I know the next story I wrote was called Users are Losers and involved drug dealers, but I don't have that story anymore. I know it introduced a new villain "Patch", who was a ninja with an eyepatch. Patch was intended to be a recurring villain along the lines of Blofeld (from James Bond), and I imagine that the ninja idea must have come from You Only Live Twice.
The cast also grows to add another real life friend, Marcos, who is a sniper in the stories. The main self-insertion character also gets a machine gun called "shooter". I know that this is based on a game we used to play called "guns" where we would each take a plastic gun, and then the object was to run around and sneak up on people and say "bang" or "got you" before they see you, and the first to 10 points won. This was a lot of fun and there were surprisingly few arguments about who shot first. Anyway, the gun I always used was a plastic machine gun of some sort -- I don't remember whether it actually said "shooter" on it or whether I made that name up.
Anyway, the only other story I have in this continuity is called "Patch" -- "part 1" is written under that in a different pen; I don't know whether I added that later (but I know I never wrote part 2). Since the stories get longer now I won't type up the whole thing anymore, I'll just summarize it and then type a few key passages.
Once again I have only a vague idea of when this was written, but it probably wasn't too long after the previous story I posted.
11:31 pm: Writing retrospective part 1
Inspired by some discussions with friends over the weekend, I decided to start doing something I've considered doing for a while -- basically a history of my own (fiction) writing. What better place than LJ to do such an egotistical project. :) I know at least 1 person is interested in seeing this so sorry to everyone else.
Due to my pack rat nature I still have a lot of the stories I wrote as a kid; they're somewhat embarrassing to look at now, but funny all the same. I'm planning on describing what I was writing and include either summaries or full texts of the stories I still have. Unfortunately hardly any of the stories have dates on them so I have to go entirely by my own memory, which may be wrong in some cases.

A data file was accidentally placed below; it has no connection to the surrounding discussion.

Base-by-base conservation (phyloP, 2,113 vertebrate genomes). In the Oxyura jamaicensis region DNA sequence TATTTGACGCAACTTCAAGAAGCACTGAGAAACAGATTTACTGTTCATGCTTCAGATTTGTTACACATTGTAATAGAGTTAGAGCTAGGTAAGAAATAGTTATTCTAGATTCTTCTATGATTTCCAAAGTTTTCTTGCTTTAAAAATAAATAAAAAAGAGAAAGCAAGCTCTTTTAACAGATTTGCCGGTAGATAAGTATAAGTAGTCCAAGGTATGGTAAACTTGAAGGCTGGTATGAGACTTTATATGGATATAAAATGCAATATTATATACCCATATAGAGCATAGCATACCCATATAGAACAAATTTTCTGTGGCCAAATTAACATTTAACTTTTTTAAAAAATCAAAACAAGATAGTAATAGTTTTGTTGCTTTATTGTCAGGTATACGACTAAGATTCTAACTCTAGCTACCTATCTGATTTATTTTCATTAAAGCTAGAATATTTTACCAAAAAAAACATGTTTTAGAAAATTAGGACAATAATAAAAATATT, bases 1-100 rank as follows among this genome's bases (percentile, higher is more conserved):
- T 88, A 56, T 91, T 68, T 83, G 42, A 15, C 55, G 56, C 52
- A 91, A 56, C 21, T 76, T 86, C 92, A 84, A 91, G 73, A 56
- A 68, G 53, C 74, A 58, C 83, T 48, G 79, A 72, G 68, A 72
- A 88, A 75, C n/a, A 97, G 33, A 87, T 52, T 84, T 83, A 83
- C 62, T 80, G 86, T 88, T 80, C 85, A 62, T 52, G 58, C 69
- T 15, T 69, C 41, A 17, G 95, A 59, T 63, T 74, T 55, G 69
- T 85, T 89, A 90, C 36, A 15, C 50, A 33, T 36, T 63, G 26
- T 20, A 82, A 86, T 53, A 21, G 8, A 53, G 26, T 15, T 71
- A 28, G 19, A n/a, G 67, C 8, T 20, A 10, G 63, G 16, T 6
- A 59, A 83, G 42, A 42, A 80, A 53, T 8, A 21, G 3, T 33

Anyway, the first set of stories I ever wrote were "FBI stories". As a kid I loved the James Bond movies, and a friend of mine who wanted to join the FBI when he grew up was writing some stories -- I don't remember anything about them or whether I even read a full one, but I guess I was inspired by them to write my own stories. They were "FBI stories" because at the age of 8, I thought that if you wanted to write a James Bond story set in the US, the FBI was the closest equivalent. Of course I had no idea what the FBI actually did or anything about it, but that's beside the point.
There are three basic "phases" to these -- the first ones star myself (because my friend put himself as the star of his stories), the second ones have a non-self insertion character called "Heatwave", and there's a third set of stories that once again star myself, but in a different continuity.
Most of them are really awful. I can tell from reading them now that I had a pretty good idea of what kind of action sequences I wanted to include but I wasn't really able to come up with good plots surrounding them other than just "evil person wants to do random evil things" -- there are all kinds of silly elements and impossible plots.
Here is the first story I ever wrote, which I amazingly still have. I'm not sure exactly when I wrote it, but I was probably 8 or 9.
I pulled out the printouts of my unfinished fantasy novel and read through some of them. Most of it is unrevised drafts so there are a lot of imperfections and bad parts, but there are also some very well written (at least in my opinion) sections, and some that I find moving. I had made it up to around 250 pages, which was somewhere between 2/3 and 3/4 of the whole story.